processor upgrades Graphics Cards

Power Macintosh 6100/60  Processor Upgrade Page

PowerMac 6100/60 Facts at a Glance

  • Processor: PPC 601, 60 MHz
  • Drive: 160-250MB SCSI
  • Internal SCSI: CD ROM Support
  • Slots: 1 PDS
  • Installed RAM: 8MB (soldered to motherboard)
  • RAM Slots: 2, 72-pin SIMM
  • Min RAM Speed: 80 ns
  • Notes: May be able to expand RAM to 136MB through use of 64MB chips 
  • Introduced: 3/14/94
  • Initial Retail Price: $1,800 - $2,600
  • Special Notes
  • The 6100 was capable of accepting a DOS compatibility card for running dual Operating Systems 
  • NuBus adapter available for PDS slot


The 6100/60 was the low end model of the original Power Macintosh family. Released in March of 1994 the machine proved quite popular and sold well. It sported the first of the new family of processors that Apple was migrating towards, the PowerPC (a 601 chip running at 60Mhz). It came with 8MB of RAM soldered to the motherboard and the ability to add 64MB more into two RAM slots (it may be possible to add more RAM but Apple officially supports only 72MB). RAM must be added in similar sized pairs. There is a slot for L2 cache though the original version of the machine shipped without any. Adding a 1024K of L2 cache can boost processor  performance up to 50% and video performance up to 90%. The 6100 shipped without any graphics memory and used 640K of regular memory as memory for video. A large L2 cache will allow graphics memory allocation to be held in the cache thus boosting video performance significantly. The machine has one 7" PDS slot that can accommodate an Intel processor for running Windows applications or a regular processor upgrade. The 6100 came in models with and without a CD ROM drive and AV capability. Nine months after it's release the 6100 received a speed bump to 66Mhz.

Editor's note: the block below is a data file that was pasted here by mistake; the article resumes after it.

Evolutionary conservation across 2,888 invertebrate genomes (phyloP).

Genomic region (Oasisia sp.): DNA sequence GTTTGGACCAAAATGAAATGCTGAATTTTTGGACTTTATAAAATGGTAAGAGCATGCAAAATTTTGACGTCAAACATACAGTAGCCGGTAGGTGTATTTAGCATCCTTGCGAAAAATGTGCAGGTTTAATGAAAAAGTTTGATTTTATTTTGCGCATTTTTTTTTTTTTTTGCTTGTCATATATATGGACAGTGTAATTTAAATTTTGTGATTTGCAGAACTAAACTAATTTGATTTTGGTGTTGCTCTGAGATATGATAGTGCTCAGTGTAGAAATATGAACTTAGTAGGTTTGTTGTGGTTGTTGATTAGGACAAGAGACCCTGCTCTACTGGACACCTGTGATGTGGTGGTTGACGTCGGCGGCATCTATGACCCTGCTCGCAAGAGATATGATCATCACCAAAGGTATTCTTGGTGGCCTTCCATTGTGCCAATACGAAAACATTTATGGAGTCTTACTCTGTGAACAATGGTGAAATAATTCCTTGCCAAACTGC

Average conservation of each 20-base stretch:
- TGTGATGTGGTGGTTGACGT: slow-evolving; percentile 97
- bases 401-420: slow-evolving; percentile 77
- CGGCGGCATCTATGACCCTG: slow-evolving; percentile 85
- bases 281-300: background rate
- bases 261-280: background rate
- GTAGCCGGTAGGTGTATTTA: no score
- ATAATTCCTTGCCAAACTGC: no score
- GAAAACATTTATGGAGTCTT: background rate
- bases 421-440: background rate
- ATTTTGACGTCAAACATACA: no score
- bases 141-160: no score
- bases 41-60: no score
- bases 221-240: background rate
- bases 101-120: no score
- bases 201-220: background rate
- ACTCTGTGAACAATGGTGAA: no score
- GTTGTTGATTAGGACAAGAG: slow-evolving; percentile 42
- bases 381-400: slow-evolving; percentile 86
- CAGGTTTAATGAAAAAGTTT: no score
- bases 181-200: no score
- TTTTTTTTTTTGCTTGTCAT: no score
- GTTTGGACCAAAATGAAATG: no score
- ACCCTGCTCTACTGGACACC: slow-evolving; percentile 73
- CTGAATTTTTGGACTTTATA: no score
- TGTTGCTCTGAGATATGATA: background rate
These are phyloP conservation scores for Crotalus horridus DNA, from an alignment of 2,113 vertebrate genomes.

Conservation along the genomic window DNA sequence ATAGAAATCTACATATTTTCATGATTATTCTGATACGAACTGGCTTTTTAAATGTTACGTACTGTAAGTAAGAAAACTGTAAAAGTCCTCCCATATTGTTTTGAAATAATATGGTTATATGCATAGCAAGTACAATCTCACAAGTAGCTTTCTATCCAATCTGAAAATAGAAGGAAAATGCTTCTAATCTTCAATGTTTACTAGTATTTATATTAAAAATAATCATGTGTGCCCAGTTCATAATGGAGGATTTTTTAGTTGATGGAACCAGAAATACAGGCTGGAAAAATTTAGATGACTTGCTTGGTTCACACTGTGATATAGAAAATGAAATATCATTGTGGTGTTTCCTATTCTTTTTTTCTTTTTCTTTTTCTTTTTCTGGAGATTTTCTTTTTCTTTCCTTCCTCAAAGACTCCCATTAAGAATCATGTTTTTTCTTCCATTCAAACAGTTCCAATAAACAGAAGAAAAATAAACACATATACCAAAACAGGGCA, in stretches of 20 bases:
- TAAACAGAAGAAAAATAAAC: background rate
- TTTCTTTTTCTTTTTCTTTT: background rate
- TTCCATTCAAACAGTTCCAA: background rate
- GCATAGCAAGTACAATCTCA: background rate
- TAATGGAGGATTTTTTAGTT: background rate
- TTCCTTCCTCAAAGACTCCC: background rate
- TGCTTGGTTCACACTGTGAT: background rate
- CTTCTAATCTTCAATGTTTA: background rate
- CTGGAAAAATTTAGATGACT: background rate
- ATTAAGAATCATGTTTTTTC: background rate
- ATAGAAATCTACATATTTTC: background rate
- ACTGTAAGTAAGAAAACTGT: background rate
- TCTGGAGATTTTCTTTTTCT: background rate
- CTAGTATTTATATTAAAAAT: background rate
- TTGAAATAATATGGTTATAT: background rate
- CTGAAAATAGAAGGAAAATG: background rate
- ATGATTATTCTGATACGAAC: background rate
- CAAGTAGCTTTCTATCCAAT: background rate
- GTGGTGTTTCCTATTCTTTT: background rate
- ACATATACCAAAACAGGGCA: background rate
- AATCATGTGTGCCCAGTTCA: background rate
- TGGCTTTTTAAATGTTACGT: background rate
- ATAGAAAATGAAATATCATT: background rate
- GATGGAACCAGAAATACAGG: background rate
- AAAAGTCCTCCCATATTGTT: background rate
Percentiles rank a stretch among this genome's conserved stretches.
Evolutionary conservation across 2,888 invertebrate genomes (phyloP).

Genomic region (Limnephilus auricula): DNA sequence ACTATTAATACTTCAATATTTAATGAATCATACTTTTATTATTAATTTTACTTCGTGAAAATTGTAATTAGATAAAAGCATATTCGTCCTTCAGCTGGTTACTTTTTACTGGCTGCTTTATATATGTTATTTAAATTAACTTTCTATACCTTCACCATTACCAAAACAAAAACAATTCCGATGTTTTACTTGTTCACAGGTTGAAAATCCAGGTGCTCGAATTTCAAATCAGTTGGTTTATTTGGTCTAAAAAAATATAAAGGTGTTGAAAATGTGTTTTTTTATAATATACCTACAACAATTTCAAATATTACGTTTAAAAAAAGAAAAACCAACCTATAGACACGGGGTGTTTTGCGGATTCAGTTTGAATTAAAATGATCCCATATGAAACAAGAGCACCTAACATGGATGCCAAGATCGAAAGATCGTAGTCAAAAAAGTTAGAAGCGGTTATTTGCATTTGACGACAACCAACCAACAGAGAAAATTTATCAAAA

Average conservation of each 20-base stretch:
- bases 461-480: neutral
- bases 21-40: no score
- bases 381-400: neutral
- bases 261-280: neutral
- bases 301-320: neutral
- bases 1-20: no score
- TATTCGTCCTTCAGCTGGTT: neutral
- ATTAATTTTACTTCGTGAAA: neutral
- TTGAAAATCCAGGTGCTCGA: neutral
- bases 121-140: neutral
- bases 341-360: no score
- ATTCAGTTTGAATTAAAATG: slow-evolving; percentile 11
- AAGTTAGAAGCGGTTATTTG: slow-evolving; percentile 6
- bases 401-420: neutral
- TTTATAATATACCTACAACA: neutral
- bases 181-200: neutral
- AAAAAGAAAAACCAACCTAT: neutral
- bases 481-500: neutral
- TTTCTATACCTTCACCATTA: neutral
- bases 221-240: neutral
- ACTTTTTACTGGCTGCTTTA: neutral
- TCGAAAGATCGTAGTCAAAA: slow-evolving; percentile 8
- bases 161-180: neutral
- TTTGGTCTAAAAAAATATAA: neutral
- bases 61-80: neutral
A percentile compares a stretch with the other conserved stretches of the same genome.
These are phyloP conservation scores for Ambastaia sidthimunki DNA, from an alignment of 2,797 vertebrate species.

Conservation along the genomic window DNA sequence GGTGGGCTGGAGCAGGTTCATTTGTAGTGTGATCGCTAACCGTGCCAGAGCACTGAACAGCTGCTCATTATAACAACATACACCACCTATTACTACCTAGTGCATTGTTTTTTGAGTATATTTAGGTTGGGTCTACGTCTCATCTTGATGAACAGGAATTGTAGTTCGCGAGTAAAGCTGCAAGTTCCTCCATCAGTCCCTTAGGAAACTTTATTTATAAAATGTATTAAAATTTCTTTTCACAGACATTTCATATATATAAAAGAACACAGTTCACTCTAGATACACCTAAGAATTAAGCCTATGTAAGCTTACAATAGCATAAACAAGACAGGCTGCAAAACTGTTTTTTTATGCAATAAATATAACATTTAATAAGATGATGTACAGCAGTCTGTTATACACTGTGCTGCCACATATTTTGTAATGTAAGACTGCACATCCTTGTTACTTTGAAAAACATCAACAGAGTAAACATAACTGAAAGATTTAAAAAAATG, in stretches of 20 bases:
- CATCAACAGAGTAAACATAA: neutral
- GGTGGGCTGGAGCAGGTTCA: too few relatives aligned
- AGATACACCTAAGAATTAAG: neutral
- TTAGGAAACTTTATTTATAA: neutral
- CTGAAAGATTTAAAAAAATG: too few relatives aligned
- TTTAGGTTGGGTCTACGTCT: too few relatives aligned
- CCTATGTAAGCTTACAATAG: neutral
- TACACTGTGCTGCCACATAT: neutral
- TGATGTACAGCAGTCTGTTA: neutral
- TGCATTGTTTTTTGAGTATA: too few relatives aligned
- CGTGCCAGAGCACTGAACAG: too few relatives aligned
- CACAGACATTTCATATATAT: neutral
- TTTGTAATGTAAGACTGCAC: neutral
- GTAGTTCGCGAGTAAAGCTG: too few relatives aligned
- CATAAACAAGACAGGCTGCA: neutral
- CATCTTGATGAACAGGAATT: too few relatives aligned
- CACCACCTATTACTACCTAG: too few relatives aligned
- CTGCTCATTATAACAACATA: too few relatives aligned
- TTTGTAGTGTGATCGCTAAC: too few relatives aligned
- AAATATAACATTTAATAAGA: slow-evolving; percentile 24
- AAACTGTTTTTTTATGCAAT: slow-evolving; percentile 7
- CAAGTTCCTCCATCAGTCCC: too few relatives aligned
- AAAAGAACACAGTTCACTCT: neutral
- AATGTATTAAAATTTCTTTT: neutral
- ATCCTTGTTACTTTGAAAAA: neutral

Internal Links
External Links

Below you will find the MacBench 4.0 results for most of the processor upgrades available for this machine. These results are what the individual manufactures publish for their cards. In other words the speed trials were run by the manufacturer. For an independent evaluation of these cards check the Processor Upgrade Page to see if we have results available. The bar graphs below express results as a percentage of improvement over the base machine, which receives a score of 100%. Further down the page you will find a table with the actual MacBench score.

MacBench Absolute Scores

Processor Upgrade Card MacBench 4.0 Processor Score
Power Macintosh 6100/60 100
NewerTechnology MAXpower G3/210/105/512K 650
NewerTechnology MAXpower G3/240/160/1MB 875